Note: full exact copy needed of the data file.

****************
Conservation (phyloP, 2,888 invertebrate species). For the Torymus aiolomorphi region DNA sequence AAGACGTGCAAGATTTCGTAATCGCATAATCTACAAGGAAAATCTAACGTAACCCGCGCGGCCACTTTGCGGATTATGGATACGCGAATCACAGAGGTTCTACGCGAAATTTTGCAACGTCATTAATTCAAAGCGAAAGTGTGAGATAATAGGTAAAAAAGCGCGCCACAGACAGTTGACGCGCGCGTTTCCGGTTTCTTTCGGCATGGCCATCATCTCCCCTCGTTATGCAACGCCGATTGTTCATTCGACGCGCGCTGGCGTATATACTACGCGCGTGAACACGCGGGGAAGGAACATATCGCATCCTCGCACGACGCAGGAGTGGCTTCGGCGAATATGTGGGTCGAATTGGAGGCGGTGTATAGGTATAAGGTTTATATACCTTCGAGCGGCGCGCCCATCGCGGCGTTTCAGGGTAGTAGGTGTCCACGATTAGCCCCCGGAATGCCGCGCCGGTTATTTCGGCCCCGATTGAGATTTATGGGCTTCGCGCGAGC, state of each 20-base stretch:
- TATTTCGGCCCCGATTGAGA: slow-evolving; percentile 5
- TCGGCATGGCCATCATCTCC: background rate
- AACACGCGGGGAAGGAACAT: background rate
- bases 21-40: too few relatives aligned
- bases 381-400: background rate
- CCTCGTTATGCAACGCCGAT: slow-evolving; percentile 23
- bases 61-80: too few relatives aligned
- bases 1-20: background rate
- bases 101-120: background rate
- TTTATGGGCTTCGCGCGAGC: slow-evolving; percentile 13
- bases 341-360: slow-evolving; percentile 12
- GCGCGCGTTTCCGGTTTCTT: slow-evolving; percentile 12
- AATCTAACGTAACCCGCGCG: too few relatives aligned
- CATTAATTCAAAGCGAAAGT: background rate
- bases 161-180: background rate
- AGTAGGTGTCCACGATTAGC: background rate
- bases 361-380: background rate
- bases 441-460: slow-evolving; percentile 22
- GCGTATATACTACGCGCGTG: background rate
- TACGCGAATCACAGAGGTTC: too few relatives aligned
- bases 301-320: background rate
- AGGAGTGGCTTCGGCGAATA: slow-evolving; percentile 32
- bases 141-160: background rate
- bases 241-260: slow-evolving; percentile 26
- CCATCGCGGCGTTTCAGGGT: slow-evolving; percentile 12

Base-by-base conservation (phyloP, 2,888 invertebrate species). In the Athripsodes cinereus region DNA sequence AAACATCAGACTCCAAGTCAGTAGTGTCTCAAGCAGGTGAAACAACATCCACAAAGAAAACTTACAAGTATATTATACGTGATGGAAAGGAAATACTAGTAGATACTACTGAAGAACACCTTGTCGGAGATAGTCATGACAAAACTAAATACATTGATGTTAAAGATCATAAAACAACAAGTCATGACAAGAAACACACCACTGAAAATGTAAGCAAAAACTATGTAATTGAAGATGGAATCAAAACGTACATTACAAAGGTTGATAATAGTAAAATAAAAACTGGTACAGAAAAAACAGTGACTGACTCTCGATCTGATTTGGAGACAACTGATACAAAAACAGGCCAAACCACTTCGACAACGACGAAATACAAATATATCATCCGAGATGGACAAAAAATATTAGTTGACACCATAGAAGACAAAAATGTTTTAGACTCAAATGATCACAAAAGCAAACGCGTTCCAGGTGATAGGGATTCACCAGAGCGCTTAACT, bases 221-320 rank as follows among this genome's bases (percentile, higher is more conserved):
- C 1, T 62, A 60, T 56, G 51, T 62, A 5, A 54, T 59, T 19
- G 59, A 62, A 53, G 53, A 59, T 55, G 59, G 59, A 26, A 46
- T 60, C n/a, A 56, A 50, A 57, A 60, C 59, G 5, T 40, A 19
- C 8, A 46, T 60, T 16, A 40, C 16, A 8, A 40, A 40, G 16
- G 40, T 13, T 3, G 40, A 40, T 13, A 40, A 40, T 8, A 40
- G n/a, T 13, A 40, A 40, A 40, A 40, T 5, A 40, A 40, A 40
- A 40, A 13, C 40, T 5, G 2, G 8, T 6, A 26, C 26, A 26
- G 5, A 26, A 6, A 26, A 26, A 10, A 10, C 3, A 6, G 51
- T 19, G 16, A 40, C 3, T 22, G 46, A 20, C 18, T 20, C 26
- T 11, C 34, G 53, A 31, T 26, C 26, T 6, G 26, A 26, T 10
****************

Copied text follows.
Conservation (phyloP, 2,888 invertebrate species). For the Torymus aiolomorphi region DNA sequence AAGACGTGCAAGATTTCGTAATCGCATAATCTACAAGGAAAATCTAACGTAACCCGCGCGGCCACTTTGCGGATTATGGATACGCGAATCACAGAGGTTCTACGCGAAATTTTGCAACGTCATTAATTCAAAGCGAAAGTGTGAGATAATAGGTAAAAAAGCGCGCCACAGACAGTTGACGCGCGCGTTTCCGGTTTCTTTCGGCATGGCCATCATCTCCCCTCGTTATGCAACGCCGATTGTTCATTCGACGCGCGCTGGCGTATATACTACGCGCGTGAACACGCGGGGAAGGAACATATCGCATCCTCGCACGACGCAGGAGTGGCTTCGGCGAATATGTGGGTCGAATTGGAGGCGGTGTATAGGTATAAGGTTTATATACCTTCGAGCGGCGCGCCCATCGCGGCGTTTCAGGGTAGTAGGTGTCCACGATTAGCCCCCGGAATGCCGCGCCGGTTATTTCGGCCCCGATTGAGATTTATGGGCTTCGCGCGAGC, state of each 20-base stretch:
- TATTTCGGCCCCGATTGAGA: slow-evolving; percentile 5
- TCGGCATGGCCATCATCTCC: background rate
- AACACGCGGGGAAGGAACAT: background rate
- bases 21-40: too few relatives aligned
- bases 381-400: background rate
- CCTCGTTATGCAACGCCGAT: slow-evolving; percentile 23
- bases 61-80: too few relatives aligned
- bases 1-20: background rate
- bases 101-120: background rate
- TTTATGGGCTTCGCGCGAGC: slow-evolving; percentile 13
- bases 341-360: slow-evolving; percentile 12
- GCGCGCGTTTCCGGTTTCTT: slow-evolving; percentile 12
- AATCTAACGTAACCCGCGCG: too few relatives aligned
- CATTAATTCAAAGCGAAAGT: background rate
- bases 161-180: background rate
- AGTAGGTGTCCACGATTAGC: background rate
- bases 361-380: background rate
- bases 441-460: slow-evolving; percentile 22
- GCGTATATACTACGCGCGTG: background rate
- TACGCGAATCACAGAGGTTC: too few relatives aligned
- bases 301-320: background rate
- AGGAGTGGCTTCGGCGAATA: slow-evolving; percentile 32
- bases 141-160: background rate
- bases 241-260: slow-evolving; percentile 26
- CCATCGCGGCGTTTCAGGGT: slow-evolving; percentile 12

Base-by-base conservation (phyloP, 2,888 invertebrate species). In the Athripsodes cinereus region DNA sequence AAACATCAGACTCCAAGTCAGTAGTGTCTCAAGCAGGTGAAACAACATCCACAAAGAAAACTTACAAGTATATTATACGTGATGGAAAGGAAATACTAGTAGATACTACTGAAGAACACCTTGTCGGAGATAGTCATGACAAAACTAAATACATTGATGTTAAAGATCATAAAACAACAAGTCATGACAAGAAACACACCACTGAAAATGTAAGCAAAAACTATGTAATTGAAGATGGAATCAAAACGTACATTACAAAGGTTGATAATAGTAAAATAAAAACTGGTACAGAAAAAACAGTGACTGACTCTCGATCTGATTTGGAGACAACTGATACAAAAACAGGCCAAACCACTTCGACAACGACGAAATACAAATATATCATCCGAGATGGACAAAAAATATTAGTTGACACCATAGAAGACAAAAATGTTTTAGACTCAAATGATCACAAAAGCAAACGCGTTCCAGGTGATAGGGATTCACCAGAGCGCTTAACT, bases 221-320 rank as follows among this genome's bases (percentile, higher is more conserved):
- C 1, T 62, A 60, T 56, G 51, T 62, A 5, A 54, T 59, T 19
- G 59, A 62, A 53, G 53, A 59, T 55, G 59, G 59, A 26, A 46
- T 60, C n/a, A 56, A 50, A 57, A 60, C 59, G 5, T 40, A 19
- C 8, A 46, T 60, T 16, A 40, C 16, A 8, A 40, A 40, G 16
- G 40, T 13, T 3, G 40, A 40, T 13, A 40, A 40, T 8, A 40
- G n/a, T 13, A 40, A 40, A 40, A 40, T 5, A 40, A 40, A 40
- A 40, A 13, C 40, T 5, G 2, G 8, T 6, A 26, C 26, A 26
- G 5, A 26, A 6, A 26, A 26, A 10, A 10, C 3, A 6, G 51
- T 19, G 16, A 40, C 3, T 22, G 46, A 20, C 18, T 20, C 26
- T 11, C 34, G 53, A 31, T 26, C 26, T 6, G 26, A 26, T 10